The Soviets' hurried retreat had tragic consequences for thousands of political prisoners in the jails of Western Ukraine. Unable to evacuate them in time, the NKVD slaughtered their prisoners en masse during the week of 22-29 June 1941, regardless of whether they were incarcerated for major or minor offenses. Major massacres occurred in Lviv, Sambir, and Stanyslaviv in Galicia, where about 10,000 prisoners died, and in Rivne and Lutsk in Volhynia, where another 5000 perished. Coming on the heels of the mass deportations and growing Soviet terror, these executions added greatly to the West Ukrainians' abhorrence of the Soviets. (Orest Subtelny, Ukraine: A History, 1994, p. 461)|
(6) Liquidated with a shot at the scruff of the neck.
Right after the entry we were shown 2,400 dead bodies of Ukrainians liquidated with a shot at the scruff of the neck at the city jail of Lemberg [Lviv] by the Soviets prior to their marching off. (Hans Frank, In the Face of the Gallows, p. 406)|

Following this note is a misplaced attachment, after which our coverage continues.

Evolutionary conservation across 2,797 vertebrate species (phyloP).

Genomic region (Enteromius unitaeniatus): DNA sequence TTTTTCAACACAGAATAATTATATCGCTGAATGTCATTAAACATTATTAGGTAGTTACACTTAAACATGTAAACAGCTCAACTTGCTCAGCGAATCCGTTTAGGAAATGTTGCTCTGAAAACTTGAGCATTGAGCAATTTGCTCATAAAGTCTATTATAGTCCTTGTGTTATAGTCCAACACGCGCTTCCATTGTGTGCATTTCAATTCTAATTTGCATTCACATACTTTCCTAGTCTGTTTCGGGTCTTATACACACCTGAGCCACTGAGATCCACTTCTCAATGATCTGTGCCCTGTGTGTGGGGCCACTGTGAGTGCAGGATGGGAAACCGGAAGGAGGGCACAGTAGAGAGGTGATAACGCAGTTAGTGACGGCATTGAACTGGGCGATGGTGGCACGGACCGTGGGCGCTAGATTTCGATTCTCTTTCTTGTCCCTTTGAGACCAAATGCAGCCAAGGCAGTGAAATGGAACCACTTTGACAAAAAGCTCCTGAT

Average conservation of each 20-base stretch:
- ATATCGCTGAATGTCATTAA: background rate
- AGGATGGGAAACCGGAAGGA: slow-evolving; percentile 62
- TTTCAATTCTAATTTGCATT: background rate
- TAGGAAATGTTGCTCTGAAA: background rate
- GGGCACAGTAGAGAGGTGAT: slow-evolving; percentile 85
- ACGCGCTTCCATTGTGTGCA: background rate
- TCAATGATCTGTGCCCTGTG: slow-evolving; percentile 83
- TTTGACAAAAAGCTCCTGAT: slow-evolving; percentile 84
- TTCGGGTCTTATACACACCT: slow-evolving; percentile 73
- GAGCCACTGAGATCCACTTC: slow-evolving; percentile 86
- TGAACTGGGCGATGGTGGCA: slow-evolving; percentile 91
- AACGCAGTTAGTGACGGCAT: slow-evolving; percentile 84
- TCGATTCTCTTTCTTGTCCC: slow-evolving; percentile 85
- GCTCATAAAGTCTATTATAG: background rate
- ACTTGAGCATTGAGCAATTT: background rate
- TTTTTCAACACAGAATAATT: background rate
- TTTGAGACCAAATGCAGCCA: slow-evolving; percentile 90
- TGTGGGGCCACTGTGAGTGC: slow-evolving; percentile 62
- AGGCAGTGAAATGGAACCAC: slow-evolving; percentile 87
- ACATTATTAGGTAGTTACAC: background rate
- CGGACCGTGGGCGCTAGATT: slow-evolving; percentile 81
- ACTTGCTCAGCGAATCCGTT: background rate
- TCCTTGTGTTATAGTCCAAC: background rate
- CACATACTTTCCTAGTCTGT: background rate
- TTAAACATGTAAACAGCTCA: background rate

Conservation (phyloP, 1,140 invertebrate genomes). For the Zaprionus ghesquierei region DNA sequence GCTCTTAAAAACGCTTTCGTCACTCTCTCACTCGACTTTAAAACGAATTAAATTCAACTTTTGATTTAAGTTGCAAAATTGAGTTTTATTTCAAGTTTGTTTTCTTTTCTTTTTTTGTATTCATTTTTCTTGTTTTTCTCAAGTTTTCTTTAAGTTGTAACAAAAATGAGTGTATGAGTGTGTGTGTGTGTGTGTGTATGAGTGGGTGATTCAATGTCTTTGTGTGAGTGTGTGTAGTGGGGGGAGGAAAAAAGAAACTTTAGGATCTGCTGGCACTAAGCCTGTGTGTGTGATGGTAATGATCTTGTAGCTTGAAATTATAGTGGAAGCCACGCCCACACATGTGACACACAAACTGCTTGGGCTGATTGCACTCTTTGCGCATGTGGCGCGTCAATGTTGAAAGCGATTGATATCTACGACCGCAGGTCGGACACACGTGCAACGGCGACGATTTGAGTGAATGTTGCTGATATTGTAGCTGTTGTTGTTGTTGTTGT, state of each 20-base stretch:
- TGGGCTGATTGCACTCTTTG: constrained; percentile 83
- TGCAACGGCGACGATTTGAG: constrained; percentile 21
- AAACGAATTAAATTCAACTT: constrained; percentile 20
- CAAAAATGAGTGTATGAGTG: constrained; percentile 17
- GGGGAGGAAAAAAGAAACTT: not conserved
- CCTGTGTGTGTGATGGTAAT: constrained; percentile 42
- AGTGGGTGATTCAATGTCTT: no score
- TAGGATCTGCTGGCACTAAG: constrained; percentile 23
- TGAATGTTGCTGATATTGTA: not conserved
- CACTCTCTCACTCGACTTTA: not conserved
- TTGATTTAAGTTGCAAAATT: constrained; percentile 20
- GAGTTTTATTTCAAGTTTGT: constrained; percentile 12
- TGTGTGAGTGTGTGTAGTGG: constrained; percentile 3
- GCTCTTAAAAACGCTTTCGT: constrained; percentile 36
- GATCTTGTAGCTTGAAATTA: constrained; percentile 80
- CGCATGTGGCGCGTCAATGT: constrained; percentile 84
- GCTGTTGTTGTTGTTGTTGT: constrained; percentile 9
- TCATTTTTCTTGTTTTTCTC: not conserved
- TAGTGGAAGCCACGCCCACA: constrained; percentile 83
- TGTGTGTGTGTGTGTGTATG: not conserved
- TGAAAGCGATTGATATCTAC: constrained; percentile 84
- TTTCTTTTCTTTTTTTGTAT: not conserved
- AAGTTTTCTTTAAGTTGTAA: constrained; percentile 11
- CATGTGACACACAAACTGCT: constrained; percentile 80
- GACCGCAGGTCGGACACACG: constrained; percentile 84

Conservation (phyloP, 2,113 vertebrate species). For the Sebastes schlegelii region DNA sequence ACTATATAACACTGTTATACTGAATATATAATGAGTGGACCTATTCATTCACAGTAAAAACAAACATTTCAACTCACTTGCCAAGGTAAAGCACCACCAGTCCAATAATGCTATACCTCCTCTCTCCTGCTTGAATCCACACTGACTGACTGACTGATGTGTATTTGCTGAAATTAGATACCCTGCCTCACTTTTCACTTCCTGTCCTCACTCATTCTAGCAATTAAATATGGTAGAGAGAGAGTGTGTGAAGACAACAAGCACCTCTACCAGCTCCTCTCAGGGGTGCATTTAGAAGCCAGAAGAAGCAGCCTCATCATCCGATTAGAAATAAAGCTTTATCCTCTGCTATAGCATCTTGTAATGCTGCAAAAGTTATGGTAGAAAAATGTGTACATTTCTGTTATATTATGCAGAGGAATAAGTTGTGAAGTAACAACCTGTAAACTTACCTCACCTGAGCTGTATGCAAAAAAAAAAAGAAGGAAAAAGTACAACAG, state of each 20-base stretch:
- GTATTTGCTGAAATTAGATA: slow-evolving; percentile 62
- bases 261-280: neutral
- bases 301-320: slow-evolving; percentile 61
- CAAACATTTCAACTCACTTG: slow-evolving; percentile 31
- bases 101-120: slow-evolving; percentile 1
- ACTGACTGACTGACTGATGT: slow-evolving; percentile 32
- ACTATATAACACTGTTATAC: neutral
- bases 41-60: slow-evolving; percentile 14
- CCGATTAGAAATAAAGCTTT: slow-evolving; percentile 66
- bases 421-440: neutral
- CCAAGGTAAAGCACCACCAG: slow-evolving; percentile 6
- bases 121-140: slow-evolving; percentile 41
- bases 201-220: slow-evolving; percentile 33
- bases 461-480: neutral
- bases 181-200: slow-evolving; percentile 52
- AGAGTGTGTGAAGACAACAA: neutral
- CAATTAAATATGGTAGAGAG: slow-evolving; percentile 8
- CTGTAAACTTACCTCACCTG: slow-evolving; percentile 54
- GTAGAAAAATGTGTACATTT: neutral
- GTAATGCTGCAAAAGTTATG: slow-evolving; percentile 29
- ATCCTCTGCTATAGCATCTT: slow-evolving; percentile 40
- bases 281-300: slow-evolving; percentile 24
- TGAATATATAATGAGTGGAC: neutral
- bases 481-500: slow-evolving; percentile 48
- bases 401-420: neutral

(7) The city stank.
In Lvov, several thousand prisoners had been held in three jails. When the Germans arrived on 29 June, the city stank, and the prisons were surrounded by terrified relatives. Unimaginable atrocities had occurred inside. The prisons looked like abattoirs. It had taken the NKVD a week to complete their gruesome task before they fled. (Gwyneth Hughes and Simon Welfare, Red Empire: The Forbidden History of the USSR, 1990, p. 133)|
(8) Many of them were found mutilated.
We learned that, before the Russian troops had left, a very great number of